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  1. #1
    Jesse Robinson's Avatar
    Jesse Robinson Guest

    Default Sewer Smell From Sump Pit

    The sump pit that is in my house is connected directly to the sewer line. The water from the clothes washer goes into the pit. There is a black film along the base of the pit that apparently has been there for a long time (just bought house). The pit smells like rotten eggs and makes the house smell. There is a check valve (plumber changed out twice now) and he also put in a P trap and some other trap to keep anything from coming back into the pit from the sewer. The plumber also dry-vac'd the pit which he said smelled terrible. Since then the smell has come back. Why does this pit still smell? What is the black film? Blackwater from the sewer line coming back in somehow? The water in the pit is definitely black at all times. I'm thinking about moving the whole setup to the other end of the basement and connecting the washer directly to the sewer injector. Any other ideas before I move everything?

    Thanks.

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  2. #2
    Join Date
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    Spring Hill (Nashville), TN
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    Default Re: Sewer Smell From Sump Pit

    Quote Originally Posted by Jesse Robinson View Post
    The sump pit that is in my house is connected directly to the sewer line. The water from the clothes washer goes into the pit. There is a black film along the base of the pit that apparently has been there for a long time (just bought house). The pit smells like rotten eggs and makes the house smell. There is a check valve (plumber changed out twice now) and he also put in a P trap and some other trap to keep anything from coming back into the pit from the sewer. The plumber also dry-vac'd the pit which he said smelled terrible. Since then the smell has come back. Why does this pit still smell? What is the black film? Blackwater from the sewer line coming back in somehow? The water in the pit is definitely black at all times. I'm thinking about moving the whole setup to the other end of the basement and connecting the washer directly to the sewer injector. Any other ideas before I move everything?

    Thanks.
    If it is just a sump pit/crock with a pump it will most likely not be vented or will it have a lid that has a gasket and is bolted down; this is why it stinks. It also sounds like you have sewage backing up into it. If it is lower that the main sewer line traps are not going to do anything.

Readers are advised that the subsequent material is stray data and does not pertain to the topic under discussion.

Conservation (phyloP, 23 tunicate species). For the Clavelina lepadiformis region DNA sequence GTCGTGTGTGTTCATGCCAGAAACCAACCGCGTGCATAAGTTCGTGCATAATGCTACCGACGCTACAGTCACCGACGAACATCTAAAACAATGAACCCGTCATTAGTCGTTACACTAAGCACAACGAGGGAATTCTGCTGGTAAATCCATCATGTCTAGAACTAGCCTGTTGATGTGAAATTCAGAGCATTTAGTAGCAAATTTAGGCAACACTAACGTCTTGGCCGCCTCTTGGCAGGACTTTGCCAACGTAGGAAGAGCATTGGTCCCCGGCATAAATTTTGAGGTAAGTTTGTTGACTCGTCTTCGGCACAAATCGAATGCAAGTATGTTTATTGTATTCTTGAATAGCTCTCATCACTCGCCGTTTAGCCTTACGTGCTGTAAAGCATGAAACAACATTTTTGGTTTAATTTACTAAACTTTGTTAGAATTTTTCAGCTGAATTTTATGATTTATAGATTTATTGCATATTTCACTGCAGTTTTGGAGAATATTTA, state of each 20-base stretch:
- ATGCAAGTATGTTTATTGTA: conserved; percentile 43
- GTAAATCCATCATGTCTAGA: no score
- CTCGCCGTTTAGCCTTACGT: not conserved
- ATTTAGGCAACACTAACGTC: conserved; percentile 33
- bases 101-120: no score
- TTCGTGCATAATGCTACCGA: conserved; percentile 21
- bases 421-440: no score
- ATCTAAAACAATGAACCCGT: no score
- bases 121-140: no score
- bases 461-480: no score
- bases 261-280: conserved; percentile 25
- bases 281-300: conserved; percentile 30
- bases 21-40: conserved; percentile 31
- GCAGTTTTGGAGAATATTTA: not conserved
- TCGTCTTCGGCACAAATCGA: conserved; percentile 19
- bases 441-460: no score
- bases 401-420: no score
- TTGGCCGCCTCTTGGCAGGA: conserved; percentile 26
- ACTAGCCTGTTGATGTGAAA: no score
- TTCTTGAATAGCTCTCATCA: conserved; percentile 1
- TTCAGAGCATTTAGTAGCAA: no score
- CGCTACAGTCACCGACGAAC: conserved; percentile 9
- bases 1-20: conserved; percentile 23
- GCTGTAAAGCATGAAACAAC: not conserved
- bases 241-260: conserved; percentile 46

Take some pictures of the sump, valves, etc... Photos are a ig help.

    Scott Patterson, ACI
    Spring Hill, TN
    www.traceinspections.com

  3. #3
    Jesse Robinson's Avatar
    Jesse Robinson Guest

    Default Re: Sewer Smell From Sump Pit

    It is definitely lower than the main sewer line. I think it may be vented but not tightly sealed lid on it so the vent couldn't work anyways.

    Jesse

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  4. #4

    Default Re: Sewer Smell From Sump Pit

    Once I had a similar problem and found out that the cast iron drain from the kitchen had rusted through at the point where it passed through the block wall - and the waste had been leaking down inside the wall and entering the drain tile/sump pit. The organics in the water caused the pit to stink as you describe and was very dark in color. I had excavated on the exterior and saw no problem with the drain until I broke the block open to reveal the cause of the problem.


  5. #5
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    Default Re: Sewer Smell From Sump Pit

    Those photos are hard to work with. Is there no lid at all? That larger line on the left looks like it's a toilet draining down into the sump, or is it a vent? Vents are not usually that large on a sump pit. I would think your plumber would have noticed that, however.

    Exactly what drains into the sump? Is it supposed to be only the washing machine, or do you know that the toilet is also draining into there?

    Jim Robinson
    New Mexico, USA

  6. #6
    Jesse Robinson's Avatar
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    Default Re: Sewer Smell From Sump Pit

    There is no secure lid on it at this point.

    I will get some better photos up there. The large white pvc line is the sewer line running back to the front of the house which thankfully doesn't run into the pit.

    What runs into the pit that I know of: 1)there is a larger galvanized pipe which looks to just be connected to the floor drain, 2) a drain from a bar sink which is no longer being used, and 3) the washing machine.